A battle of the bands is about to take place. Not live in a little club somewhere; this battle will take place in the iTunes arena. In the race to be the next big thing, The Cloud Room is about to give Bloc Party and The Dears a run for their money.
The Cloud Room's debut in only just out this month, but for the past few months the hype around their live shows, boosted by gigs at SXSW and at some smartly chosen magazine parties, has kept them consistently on the radar here in New York. They've even self-selected their first hit single, "Hey Now Now", a song mentioned in nearly every review or interview with the band and featured prominently on their website. Though they may be a little late out of the gate, they have every chance to outstrip Bloc Party's early lead.
"Hey Now Now" isn't the band's only good track, either. At Rothko, they showed off other potential follow-up hits, including the garage-y "Blackout!" with Benjamin Nugent's chipper keyboards and singer J's punchy refrain that just begs for a sing along. The band has a cheerful, relaxed stage presence that doesn't fall in for the posturing of The Dears, even when songs like "Waterfall" and "We Sleep in the Ocean" skirt the edges of melodrama. These tracks are almost epics, but not quite. More like epic mini-series.
J (yep, he doesn't even go by one name, just one letter) sings like someone who spent his teenage years with U2 and his college years with the Strokes. His voice is too good for that smoke and mirrors, filter and radio-hiss that Julian Casablancas hides behind. But he seems to struggle with his talent, as if he'd prefer the rock 'n' roll authenticity of a Lou Reed or Iggy Pop rasp to his own pristine pipes.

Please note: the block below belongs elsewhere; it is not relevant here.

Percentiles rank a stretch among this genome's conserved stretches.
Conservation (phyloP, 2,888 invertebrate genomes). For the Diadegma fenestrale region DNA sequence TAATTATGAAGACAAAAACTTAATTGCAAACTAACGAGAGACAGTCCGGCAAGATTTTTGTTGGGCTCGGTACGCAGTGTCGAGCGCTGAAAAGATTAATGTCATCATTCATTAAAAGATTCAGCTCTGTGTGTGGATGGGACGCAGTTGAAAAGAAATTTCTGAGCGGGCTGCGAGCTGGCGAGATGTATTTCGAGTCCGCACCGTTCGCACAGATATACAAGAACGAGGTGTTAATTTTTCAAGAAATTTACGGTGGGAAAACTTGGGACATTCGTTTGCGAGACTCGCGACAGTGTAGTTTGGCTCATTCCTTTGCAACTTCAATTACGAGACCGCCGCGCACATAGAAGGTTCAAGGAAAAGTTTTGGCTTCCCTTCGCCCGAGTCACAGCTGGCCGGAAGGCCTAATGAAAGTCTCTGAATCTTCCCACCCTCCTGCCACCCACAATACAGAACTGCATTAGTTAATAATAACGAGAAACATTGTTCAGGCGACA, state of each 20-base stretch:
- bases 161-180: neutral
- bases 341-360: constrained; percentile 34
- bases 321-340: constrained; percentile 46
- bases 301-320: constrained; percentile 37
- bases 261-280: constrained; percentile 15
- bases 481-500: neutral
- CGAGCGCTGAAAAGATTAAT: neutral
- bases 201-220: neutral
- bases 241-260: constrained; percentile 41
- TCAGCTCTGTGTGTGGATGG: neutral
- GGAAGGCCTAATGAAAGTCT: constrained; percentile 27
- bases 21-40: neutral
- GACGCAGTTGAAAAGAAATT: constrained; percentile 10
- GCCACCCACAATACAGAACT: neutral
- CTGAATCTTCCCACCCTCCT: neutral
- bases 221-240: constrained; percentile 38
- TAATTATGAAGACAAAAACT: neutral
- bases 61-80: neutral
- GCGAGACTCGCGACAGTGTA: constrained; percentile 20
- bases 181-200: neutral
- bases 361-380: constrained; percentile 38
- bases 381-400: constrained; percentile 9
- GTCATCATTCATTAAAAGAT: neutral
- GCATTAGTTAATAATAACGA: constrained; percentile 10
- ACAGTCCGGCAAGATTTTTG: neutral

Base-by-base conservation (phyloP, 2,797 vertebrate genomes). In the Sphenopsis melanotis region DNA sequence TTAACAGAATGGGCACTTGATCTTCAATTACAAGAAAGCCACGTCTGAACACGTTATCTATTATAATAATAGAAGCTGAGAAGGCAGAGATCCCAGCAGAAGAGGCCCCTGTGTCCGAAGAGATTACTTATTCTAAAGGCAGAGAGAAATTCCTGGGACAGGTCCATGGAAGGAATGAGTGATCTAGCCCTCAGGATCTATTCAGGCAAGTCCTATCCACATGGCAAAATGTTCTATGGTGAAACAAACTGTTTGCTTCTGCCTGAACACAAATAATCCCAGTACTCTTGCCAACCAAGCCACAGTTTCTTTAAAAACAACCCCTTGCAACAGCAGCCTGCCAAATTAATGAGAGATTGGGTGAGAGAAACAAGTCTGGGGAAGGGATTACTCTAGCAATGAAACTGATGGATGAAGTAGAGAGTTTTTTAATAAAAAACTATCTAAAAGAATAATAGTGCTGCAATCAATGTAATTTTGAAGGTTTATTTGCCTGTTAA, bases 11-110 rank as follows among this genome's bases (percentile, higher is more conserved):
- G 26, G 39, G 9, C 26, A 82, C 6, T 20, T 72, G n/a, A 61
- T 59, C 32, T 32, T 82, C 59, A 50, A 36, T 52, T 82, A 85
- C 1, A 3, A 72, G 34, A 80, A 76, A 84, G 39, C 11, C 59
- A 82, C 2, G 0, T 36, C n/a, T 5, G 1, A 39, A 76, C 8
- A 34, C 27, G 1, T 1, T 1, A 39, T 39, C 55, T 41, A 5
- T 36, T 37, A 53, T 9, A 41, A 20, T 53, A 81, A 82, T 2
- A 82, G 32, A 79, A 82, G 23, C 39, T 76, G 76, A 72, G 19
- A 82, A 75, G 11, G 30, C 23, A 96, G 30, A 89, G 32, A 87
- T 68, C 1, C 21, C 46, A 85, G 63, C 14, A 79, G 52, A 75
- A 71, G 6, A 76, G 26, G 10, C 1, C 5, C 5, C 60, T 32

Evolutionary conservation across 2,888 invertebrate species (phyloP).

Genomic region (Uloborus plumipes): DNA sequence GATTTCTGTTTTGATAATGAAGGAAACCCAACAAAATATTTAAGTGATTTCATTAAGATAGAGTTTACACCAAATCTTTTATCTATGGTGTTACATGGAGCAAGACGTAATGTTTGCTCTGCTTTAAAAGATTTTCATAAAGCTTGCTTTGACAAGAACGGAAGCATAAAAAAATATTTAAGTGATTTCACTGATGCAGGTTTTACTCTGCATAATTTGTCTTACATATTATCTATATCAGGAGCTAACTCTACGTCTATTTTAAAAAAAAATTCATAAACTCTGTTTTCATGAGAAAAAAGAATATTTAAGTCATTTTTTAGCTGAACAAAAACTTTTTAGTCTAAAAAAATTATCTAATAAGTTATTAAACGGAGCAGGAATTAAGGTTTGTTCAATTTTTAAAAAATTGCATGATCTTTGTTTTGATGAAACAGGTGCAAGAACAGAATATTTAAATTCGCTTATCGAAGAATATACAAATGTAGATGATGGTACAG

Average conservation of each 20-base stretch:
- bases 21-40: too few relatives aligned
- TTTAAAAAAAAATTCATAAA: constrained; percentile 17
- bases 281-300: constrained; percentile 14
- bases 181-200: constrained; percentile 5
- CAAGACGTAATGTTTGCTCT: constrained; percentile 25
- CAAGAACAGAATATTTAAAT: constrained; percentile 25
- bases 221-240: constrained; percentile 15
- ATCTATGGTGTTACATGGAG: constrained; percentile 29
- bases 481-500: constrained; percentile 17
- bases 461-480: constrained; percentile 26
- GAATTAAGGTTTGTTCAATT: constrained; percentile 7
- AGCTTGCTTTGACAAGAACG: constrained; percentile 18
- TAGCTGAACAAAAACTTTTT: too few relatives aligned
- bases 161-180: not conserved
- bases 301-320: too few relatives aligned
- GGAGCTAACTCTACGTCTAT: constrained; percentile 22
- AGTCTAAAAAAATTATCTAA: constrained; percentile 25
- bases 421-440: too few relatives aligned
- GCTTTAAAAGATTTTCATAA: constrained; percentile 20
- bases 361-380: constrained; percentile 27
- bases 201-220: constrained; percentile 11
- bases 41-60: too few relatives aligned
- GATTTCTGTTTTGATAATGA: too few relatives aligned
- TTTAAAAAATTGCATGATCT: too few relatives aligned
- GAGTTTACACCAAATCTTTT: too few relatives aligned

The band's set is brief and energetic, never giving them a chance to lose momentum. Their last song, predictably, is "Hey Now Now", ushering a surge of recognition from the filled room. The song has everything you could want in a single: great opening hook, a memorable chorus, easy to swallow lyrics. What more could you want?
It's not yet who will win the "next big thing race" this year, joining the hall of fame alongside the Strokes, Interpol, and Franz Ferdinand. Whether its Bloc Party or the Cloud Room or some dark horse candidate, nobody can say. It remains to be seen which of these bands goes down in history as 2005's Beatles and which as Gerry and the Pacemakers.
In a recent public appearance at Columbia University, the young author Jonathan Safran Foer talked about the difference between novels that are perfect and novels that are difficult, ambitious, and willing to show their seams. The first are easy to like but quickly forgotten and the second are often shocking or at first off-putting but ultimately stay with you forever. "Hey Now Now" is perfect, and it has a good chance of being on everyone's iPods throughout the summer, but I'm not so sure that it will survive through the fall.
There's so much tragedy present, so many skullduggeries afoot, and so many cruel and vindictive characters in attendance that a sad and heartbreaking ending seems to be an obvious given in Paul Reni's silent film, The Man Who Laughs.
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